Woodrow Pierce, Sr. would be thrilled to know that one of his old Western Union railroad depot clocks that he saved from the garbage heap in the 1960s is now proudly hanging in the DeSoto County Museum.

Pierce, a long-time resident of Hernando Oak Grove Community, worked for Western Union for 45 years and used to install and repair the clocks.

At one time, every train depot, fire house, police station, and schoolhouse relied on these clocks to give them the exact time. But by the 1960s, it was no longer profitable to provide the service to battery operated clock technology, and the Western Union Telegraph Company ordered the clocks removed and destroyed.

Pierce was able to save about a dozen of the clocks and kept them stored away in his attic.

His son, Woodrow Pierce, Jr., is now carrying out his father’s dream of once again seeing the historic timepieces hanging in museums and train depots. He donated one to the DeSoto County Museum this week where it now proudly hangs in the entrance foyer for visitors from around the world to see upon entering the museum.

“He would love it,” Pierce said. “He died in the early 1980s and I knew they were there. I had one in my house, a big wall hung clock like this. He showed me how to repair them and put in the batteries to keep them running. But in the back of my mind, I knew he saved  all these clocks and didn’t want that history to be lost. So I thought one day I would do something with them.”

Pierce’s family has long-time community ties to DeSoto County. His mother, Josephine Brinkley Pierce, was born in Hernando on May 15, 1920, and lived in Love Station, south of Hernando. She met and married Woodrow in Memphis in 1943.

Woodrow, Sr., began his employment with Western Union in 1931 at age 15, delivering telegrams as a messenger boy on his bicycle. He advanced steadily through the company, progressing to Morse Code operator, then later worked maintaining telegraph lines along the railroad’s vast system. He also worked as a technician in the engineering department installing and repairing clocks, tickertape, teletype, and telegraph machines. 

Pierce said the clocks have a very unique history. Before the 1880s,  time was established in all local communities by the sun  being directly overhead at noon. The system worked until railroads made it possible to travel long distances in a shorter amount of time.

The heads of the major railroads met in 1883 to adopt a standard time system. Having exact times was essential for railroad safety. The country was then divided into time zones one hour apart.

Pierce said in 1877 Western Union demonstrated that they could send a signal through the telegraph lines to transmit the exact time.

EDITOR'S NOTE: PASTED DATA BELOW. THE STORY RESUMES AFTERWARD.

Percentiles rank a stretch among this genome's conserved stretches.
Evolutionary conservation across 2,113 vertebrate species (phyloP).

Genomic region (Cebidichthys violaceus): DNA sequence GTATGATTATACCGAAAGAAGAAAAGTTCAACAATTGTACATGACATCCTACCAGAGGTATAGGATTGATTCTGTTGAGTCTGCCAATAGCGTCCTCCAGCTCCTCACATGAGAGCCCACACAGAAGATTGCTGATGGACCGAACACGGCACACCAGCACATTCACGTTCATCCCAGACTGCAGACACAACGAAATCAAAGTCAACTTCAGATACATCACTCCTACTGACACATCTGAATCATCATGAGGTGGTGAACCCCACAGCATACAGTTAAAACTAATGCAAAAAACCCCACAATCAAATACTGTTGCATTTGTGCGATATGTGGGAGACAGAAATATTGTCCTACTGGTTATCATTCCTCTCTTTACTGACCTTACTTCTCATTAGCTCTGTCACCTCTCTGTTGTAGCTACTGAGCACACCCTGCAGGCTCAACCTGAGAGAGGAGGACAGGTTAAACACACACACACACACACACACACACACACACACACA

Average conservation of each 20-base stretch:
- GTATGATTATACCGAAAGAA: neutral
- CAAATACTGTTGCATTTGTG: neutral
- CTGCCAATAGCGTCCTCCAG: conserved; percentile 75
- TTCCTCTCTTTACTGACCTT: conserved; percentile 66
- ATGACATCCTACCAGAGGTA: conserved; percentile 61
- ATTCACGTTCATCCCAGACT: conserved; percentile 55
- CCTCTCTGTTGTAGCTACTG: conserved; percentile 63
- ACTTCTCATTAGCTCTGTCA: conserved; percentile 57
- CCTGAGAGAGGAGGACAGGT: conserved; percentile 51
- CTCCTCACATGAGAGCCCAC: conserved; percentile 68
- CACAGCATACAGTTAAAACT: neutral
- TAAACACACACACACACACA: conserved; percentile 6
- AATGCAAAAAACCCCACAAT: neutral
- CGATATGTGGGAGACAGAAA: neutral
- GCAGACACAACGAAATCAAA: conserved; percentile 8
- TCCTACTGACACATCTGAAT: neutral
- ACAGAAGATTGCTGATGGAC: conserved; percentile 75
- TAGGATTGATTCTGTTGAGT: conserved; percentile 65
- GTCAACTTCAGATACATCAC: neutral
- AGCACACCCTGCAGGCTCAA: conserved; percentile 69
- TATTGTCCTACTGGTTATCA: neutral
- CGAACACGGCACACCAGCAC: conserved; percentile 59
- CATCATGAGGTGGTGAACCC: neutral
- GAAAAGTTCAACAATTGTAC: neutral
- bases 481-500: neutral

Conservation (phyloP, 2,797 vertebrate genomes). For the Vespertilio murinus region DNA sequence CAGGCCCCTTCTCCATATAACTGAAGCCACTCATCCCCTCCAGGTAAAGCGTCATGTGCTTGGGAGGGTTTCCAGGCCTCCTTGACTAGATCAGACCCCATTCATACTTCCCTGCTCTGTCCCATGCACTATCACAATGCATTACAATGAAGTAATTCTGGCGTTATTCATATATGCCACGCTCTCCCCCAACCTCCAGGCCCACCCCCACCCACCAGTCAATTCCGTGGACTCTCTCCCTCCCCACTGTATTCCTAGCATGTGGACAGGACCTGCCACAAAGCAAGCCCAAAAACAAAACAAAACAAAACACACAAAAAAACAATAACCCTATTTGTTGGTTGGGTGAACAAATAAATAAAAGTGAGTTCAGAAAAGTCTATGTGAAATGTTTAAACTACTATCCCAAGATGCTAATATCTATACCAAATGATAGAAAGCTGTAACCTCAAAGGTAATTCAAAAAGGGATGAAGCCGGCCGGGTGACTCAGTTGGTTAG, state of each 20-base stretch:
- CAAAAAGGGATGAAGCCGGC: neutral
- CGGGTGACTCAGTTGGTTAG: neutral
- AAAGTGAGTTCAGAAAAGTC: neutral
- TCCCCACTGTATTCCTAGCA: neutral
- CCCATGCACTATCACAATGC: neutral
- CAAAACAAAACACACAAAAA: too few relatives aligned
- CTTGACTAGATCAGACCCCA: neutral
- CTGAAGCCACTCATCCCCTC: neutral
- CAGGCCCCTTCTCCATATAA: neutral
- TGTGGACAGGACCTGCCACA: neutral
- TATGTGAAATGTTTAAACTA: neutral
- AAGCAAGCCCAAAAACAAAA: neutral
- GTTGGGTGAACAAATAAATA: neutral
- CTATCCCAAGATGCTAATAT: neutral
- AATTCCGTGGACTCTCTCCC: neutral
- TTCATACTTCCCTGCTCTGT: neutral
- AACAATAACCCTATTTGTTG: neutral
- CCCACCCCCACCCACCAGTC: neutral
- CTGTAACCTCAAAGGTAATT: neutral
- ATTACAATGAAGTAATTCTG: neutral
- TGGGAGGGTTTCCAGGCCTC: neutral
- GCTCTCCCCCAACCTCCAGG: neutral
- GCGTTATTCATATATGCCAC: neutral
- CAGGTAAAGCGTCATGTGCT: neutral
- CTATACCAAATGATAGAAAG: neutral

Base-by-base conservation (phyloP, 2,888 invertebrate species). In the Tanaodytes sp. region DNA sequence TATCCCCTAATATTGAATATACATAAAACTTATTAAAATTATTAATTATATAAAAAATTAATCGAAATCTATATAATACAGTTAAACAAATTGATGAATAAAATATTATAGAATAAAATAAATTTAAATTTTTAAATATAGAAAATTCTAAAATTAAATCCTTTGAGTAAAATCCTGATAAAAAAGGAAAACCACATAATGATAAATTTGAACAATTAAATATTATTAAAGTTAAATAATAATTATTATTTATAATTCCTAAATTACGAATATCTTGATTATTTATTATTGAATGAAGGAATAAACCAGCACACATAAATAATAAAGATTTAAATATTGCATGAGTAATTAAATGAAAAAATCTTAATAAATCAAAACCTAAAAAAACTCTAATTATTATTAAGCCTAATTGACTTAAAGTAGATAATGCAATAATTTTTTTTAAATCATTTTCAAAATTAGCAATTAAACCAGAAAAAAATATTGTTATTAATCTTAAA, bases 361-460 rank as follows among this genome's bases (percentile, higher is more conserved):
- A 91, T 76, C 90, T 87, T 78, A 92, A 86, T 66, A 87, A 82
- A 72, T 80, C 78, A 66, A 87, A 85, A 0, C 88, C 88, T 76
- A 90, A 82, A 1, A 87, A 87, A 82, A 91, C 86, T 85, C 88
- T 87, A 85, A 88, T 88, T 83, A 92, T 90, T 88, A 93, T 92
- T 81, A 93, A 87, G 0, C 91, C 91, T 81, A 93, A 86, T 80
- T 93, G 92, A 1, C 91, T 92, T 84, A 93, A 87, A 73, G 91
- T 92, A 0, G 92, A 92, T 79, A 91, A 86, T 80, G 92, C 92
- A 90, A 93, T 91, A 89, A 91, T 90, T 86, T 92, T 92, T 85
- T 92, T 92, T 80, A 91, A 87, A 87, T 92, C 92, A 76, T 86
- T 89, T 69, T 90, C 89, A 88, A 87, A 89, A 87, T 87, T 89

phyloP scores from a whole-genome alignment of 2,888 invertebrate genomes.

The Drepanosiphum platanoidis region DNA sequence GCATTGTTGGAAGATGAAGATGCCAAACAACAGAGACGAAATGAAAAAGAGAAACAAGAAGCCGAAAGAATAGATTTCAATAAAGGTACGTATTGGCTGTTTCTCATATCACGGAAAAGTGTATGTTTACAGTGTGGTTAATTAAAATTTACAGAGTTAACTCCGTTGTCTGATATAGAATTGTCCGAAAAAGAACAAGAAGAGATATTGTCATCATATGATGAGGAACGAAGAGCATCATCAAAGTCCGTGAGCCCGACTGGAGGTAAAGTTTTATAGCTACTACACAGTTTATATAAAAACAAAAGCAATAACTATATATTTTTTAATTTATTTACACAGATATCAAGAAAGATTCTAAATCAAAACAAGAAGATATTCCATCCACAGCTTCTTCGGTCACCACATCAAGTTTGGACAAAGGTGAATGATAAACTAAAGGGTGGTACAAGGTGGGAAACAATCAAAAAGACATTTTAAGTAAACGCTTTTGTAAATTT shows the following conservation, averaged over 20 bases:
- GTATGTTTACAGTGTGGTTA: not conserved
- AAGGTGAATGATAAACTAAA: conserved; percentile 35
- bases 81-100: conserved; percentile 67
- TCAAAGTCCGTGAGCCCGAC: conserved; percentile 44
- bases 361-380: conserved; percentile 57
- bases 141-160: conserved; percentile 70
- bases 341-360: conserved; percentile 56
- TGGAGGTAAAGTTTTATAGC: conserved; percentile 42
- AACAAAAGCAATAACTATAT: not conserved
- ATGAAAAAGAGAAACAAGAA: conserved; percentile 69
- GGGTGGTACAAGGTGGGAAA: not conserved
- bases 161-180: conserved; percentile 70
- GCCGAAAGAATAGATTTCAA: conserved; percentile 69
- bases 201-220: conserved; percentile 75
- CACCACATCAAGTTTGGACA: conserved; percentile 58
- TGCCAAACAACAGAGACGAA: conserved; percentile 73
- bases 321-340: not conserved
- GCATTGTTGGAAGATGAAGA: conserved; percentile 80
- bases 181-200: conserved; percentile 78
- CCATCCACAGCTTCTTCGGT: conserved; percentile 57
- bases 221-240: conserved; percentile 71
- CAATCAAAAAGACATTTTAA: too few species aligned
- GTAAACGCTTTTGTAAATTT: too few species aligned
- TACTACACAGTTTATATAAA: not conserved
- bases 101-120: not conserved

“A master clock at the Naval Observatory in Washington, D.C. would send an electronic pulse down the line every hour, 24 hours a day,” Pierce said. “And every clock, whether it was in Memphis or Tucumcari, New Mexico, would correct themselves. The minute hands would pop and snap to 12. So all the clocks at the train depots stayed accurate to the minute, and now trains could run on schedules.”

Pierce said Western Union maintained the clocks for a monthly subscription fee. The clock mechanisms also ran on electric dry cell batteries which would rewind the clock every hour and last a year before needing to be replaced.

“Western Union not only provided the clock, but they serviced them for a monthly fee and would come out once a year and replace the battery,” Pierce said.

Pierce said the need for “exact time” service was also used by banks, factories, schools, churches, businesses, and even sporting events. He said hundreds of thousands of these clocks were manufactured. The patent date stamped on the mechanism on  the clock in the museum dates to October 4, 1898. 

Pierce said by the 1960s, the time-service business had run its course and the service - along with the clocks - were no longer needed.

“Nobody needed a battery operated clock,” Pierce said. “When they took them out of the train stations, Western Union, which had thousands of these clocks, just threw them away. That’s how my dad managed to save about a dozen.”

Woodrow Pierce, Sr., retired from Western Union as Memphis City Manager in 1976 and moved to Hernando. 

“He raised Herefords on Rising Sun Road in the Oak Grove community,” Pierce said. “His house was the farm across the street from Oak Grove Baptist Church. Of course, there are houses there now.” 

Museum Curator Robert Long said they are thrilled to have the clock. Today, the clocks are museum pieces and are sought after by clock collectors.

“It is a beautiful timepiece,” Long said. “It’s a perfect fit for our museum because railroads put DeSoto County on the map. We really appreciate Woody taking the time to hang the clock for us. And without people like Woody, we wouldn’t have this piece of history.”

In addition to the DeSoto County Museum, Pierce has donated clocks to the Memphis Railroad & Trolley Museum, Morton Museum of Collierville History, and plans to offer one to the H.K. Burrow Museum in Arlington, and the Germantown Train Depot Museum in Germantown.

Pierce said he has four clocks left.

“I’ve found some good homes for them,” Pierce said. “Now, these train depots are coveted in communities as historical spots. So I want to finish the deal. He knew in his heart that they would be of interest to someone.” 


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